The Metropolitan Opera continued to grapple on Thursday with the suspension of its music director emeritus, James Levine, while it investigates accusations of sexual abuse against him, naming his replacements in two more operas and trying to reassure some of the company’s core supporters.
At a long-scheduled Metropolitan Opera Guild luncheon — where dozens of tables of opera patrons and several generations of Met stars had gathered to pay tribute to the soprano Renée Fleming — the company’s general manager, Peter Gelb, alluded to the crisis.
“As everyone in this room knows, the Met has recently been facing a very painful and challenging trial,” he told the guests who had gathered at Cipriani 42nd Street. “But while the Metropolitan Opera has been shaken, it still stands strong.”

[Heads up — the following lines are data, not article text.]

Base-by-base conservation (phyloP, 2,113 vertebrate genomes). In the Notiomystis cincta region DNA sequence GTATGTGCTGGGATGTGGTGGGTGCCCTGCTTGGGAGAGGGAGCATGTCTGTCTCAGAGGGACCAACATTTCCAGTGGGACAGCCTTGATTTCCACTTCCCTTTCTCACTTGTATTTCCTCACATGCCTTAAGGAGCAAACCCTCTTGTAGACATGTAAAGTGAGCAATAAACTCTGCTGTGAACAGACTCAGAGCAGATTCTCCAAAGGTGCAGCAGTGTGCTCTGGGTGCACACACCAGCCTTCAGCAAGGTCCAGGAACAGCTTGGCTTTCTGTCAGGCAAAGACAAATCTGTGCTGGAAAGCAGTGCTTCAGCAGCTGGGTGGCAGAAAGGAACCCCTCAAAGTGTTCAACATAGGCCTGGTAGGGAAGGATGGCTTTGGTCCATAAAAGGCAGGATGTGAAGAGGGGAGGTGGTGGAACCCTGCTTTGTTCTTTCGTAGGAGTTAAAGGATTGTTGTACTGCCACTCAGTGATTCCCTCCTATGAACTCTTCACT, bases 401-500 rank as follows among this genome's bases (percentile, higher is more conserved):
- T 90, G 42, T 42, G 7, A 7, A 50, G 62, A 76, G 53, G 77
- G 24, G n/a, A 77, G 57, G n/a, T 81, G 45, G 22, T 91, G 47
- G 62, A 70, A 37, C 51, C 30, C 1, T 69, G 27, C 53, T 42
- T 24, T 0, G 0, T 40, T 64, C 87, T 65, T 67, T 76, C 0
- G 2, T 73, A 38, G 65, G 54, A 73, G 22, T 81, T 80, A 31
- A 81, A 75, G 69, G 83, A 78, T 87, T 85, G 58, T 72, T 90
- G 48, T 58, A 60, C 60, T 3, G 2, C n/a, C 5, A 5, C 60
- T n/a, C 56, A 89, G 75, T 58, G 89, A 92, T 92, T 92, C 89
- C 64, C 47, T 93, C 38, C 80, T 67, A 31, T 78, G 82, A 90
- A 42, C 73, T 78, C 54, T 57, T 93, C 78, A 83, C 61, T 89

Mr. Levine — who was the Met’s music director for four decades, and the honoree at the Guild’s luncheon four years ago — was suspended by the Met on Sunday after four men accused him of sexually abusing them decades ago, when they were either teenagers or students of his. The Met appointed Robert J. Cleary, a partner at the Proskauer Rose law firm, to investigate the accusations as it weighs Mr. Levine’s future.
Mr. Gelb never mentioned Mr. Levine by name at the lunch. But he emphasized that the Met was greater than any one individual, and spoke of the trials it survived in the past, including a disastrous fire in 1892 and the recession of 2008.
“The Met’s greatness is a collective effort,” he said. “It’s the grand result of thousands of artists and artisans who create operatic magic on our stage and in the pit night after night, season after season, and decade after decade. ”